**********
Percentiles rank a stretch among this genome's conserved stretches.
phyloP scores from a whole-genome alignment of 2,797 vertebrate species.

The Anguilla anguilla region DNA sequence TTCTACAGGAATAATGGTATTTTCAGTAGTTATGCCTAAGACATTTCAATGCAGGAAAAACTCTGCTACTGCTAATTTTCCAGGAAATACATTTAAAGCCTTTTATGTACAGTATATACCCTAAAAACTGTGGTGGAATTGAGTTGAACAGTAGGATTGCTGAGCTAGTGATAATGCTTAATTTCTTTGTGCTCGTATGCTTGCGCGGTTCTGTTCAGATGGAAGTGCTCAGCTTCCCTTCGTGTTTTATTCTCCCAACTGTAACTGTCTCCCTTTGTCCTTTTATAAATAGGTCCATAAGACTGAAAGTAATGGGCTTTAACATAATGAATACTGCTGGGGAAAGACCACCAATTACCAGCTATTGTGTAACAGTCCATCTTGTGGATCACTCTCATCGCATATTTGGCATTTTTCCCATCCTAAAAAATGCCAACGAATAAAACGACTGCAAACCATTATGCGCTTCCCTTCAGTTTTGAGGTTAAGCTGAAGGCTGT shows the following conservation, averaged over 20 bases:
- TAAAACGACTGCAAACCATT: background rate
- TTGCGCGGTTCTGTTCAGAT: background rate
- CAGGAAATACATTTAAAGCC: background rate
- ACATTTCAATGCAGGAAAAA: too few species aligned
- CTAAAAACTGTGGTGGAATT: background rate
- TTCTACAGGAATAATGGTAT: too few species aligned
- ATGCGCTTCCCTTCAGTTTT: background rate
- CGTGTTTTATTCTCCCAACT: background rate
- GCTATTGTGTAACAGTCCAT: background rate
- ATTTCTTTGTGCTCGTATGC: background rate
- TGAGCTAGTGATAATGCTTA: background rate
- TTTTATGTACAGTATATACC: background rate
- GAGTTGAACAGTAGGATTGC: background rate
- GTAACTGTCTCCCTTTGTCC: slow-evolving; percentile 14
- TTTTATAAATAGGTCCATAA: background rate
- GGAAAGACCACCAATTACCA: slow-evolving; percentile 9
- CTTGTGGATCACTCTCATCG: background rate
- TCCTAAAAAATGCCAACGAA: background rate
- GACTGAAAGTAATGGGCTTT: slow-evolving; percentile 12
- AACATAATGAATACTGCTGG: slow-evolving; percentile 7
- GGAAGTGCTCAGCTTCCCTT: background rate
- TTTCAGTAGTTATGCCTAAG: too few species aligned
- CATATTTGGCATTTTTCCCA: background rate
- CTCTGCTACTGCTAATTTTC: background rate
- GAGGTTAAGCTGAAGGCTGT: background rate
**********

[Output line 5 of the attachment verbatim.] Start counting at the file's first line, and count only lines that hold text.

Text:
- TTGCGCGGTTCTGTTCAGAT: background rate